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Now, there’s likely to be a question that comes up, which is "Am I supposed to measure and track all of that?" And the answer is no. I'm not suggesting that every variable in training be accounted for. Rather, I list these factors to point out the downfall in the novice mindset that progress is confined solely to weight and reps. The larger issue isn't that training needs to be tracked down to the minute detail but the perception of training and what constitutes progress.

Progress can be assessed many ways. To use a reversal of the list so to speak, all the following factors would represent a positive progression. These factors aren't necessarily “measurable” factors in the sense of pure quantification, but they are objective “qualitative” assessments that any trainee of any level can make.

The Iron Lion Factors of Progression (because it's my list and I can call it whatever I want):

  • Less mental intensity is needed by the trainee to perform the same volume of work.
  • The trainee is experiencing positive training “momentum” through repeated quality workouts.
  • Weights that previously were perceived as “heavy” can now be done for higher repetitions and require less effort to move.
  • General training weights have increased across most compound exercises.
  • Overall repetitions have increased across most isolation exercises.
  • Less rest is needed between sets to perform the same level of effort.
  • More exercises are needed to create adequate stimulus for a muscle group.
  • The usage of supersets, trisets or giant sets has been increased within a session.
  • Intensification techniques such as partials, rest pause, static holds, iso-holds and strip sets may be utilized when appropriate.
  • Work capacity has increased so that twice daily training is a possibility.
  • Rate of perceived exertion has declined, allowing weights to be moved with greater speed/velocity.
  • The anaerobic threshold has increased, allowing the trainee to push his pain tolerance to greater levels.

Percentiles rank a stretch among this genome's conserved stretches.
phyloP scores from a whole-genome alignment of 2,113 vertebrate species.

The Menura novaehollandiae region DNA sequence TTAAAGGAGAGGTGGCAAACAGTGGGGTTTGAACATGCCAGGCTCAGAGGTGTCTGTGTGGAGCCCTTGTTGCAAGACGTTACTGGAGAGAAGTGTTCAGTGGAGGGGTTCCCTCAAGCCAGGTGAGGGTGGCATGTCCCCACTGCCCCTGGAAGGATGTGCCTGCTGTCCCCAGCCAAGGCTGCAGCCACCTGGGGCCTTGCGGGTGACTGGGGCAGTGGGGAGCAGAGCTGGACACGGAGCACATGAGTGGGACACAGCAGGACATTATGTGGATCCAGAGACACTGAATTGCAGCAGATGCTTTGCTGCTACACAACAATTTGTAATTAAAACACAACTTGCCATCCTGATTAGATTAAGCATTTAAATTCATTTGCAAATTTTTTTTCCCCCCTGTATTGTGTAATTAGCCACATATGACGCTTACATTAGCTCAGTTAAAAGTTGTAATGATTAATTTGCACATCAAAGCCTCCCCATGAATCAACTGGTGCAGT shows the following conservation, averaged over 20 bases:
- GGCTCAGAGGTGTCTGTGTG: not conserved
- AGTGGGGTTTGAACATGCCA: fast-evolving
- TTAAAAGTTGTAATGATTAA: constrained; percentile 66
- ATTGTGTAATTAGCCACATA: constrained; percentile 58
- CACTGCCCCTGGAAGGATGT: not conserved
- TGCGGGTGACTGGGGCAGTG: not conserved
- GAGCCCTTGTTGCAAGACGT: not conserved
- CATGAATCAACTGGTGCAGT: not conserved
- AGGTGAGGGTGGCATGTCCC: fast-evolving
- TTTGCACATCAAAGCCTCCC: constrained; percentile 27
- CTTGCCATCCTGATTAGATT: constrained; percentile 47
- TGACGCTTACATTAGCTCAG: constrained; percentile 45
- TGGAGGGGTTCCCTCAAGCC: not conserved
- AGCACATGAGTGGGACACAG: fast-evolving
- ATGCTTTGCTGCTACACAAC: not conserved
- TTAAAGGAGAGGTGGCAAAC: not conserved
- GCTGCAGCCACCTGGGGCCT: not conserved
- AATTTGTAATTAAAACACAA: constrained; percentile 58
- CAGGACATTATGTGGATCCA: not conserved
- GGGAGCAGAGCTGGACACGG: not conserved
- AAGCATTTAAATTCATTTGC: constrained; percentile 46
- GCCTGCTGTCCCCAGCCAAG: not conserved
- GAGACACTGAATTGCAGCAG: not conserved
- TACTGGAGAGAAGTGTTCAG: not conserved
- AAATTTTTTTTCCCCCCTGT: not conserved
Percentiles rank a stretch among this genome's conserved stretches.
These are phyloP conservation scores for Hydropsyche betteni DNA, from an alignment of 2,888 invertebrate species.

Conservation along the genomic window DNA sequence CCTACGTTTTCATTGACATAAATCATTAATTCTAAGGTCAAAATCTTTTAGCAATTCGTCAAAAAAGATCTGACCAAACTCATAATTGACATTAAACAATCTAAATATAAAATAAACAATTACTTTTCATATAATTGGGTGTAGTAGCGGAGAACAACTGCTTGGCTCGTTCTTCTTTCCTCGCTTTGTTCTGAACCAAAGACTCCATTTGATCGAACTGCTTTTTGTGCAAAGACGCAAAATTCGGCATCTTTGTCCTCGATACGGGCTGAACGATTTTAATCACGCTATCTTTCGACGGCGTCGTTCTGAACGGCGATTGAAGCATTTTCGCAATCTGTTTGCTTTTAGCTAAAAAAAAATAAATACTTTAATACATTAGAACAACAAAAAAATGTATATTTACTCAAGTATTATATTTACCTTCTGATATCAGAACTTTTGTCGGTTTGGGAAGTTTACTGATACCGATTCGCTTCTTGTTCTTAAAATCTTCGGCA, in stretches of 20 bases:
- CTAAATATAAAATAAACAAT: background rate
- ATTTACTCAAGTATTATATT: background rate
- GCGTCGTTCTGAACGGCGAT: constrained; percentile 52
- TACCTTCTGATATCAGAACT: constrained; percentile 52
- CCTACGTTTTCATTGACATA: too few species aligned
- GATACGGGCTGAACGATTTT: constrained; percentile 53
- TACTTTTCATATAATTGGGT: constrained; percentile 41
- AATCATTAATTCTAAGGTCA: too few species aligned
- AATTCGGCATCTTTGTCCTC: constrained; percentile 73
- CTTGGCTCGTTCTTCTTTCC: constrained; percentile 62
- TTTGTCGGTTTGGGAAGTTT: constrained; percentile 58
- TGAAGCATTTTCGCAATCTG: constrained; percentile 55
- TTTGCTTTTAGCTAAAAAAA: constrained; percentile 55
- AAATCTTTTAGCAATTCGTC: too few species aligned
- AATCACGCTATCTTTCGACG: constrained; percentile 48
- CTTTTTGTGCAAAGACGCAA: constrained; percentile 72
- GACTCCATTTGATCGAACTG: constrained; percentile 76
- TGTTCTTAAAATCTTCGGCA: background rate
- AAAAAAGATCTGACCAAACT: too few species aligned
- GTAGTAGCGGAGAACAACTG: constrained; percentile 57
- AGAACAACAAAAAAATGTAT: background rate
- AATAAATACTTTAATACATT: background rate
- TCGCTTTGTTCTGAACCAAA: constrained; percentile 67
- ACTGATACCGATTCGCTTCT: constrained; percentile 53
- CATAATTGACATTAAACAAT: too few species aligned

• Muscular strength has progressed so that eccentric control of a weight is a possible emphasis that can spur further growth.

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From a trainer perspective, I would never throw this list at a client and tell him to “assess this.” I generally will introduce one factor at a time, usually perceived intensity of effort. If a workout is easier, even if the weights and reps and sets are all exactly the same, progress is happening. These are markers of intensity as well as awareness of the training experience.

From a physiological perspective, this list also illustrates that improvement is made over time (that damn thing I always talk about) on a long-term continuum. There are inherent biological restrictions to progress being constantly linear. Muscle tissue needs to repair and grow, and connective tissue needs to catch up. Mitochondria production improves only so much so fast, and strength takes submaximal practice for the nervous system.

MORE Applying Bodybuilding Science to Create a Genetic Freak

From the mentality aspect, an advanced trainee will likely see that most of these factors are in fact intuitive markers that he already incorporates into his training. And this begets a certain point as well.

"Not everything that you can measure matters, and not everything that matters can be measured" (credit goes to Amir Siddiqui for the quote). Intensity in bodybuilding and how to progress yourself goes hand in hand with the training instinct that you develop over your time spent in the gym. The “under the bar” experience is what shapes the understanding and application of progression more than anything else, and this becomes part of the training philosophy that’s created over time, as Dave Tate talks about in detail.

Whether you're in year one of training or year 20, greater levels of awareness will create more opportunity to learn and improve your training. You’ll know when to up the intensity in certain ways and back it down in others (or hopefully, your trainer/coach will). And if nothing else, you won't be so upset when you can't add reps or weight. Give it time.

Images courtesy of Jeffrey Sygo at www.symiphotography.com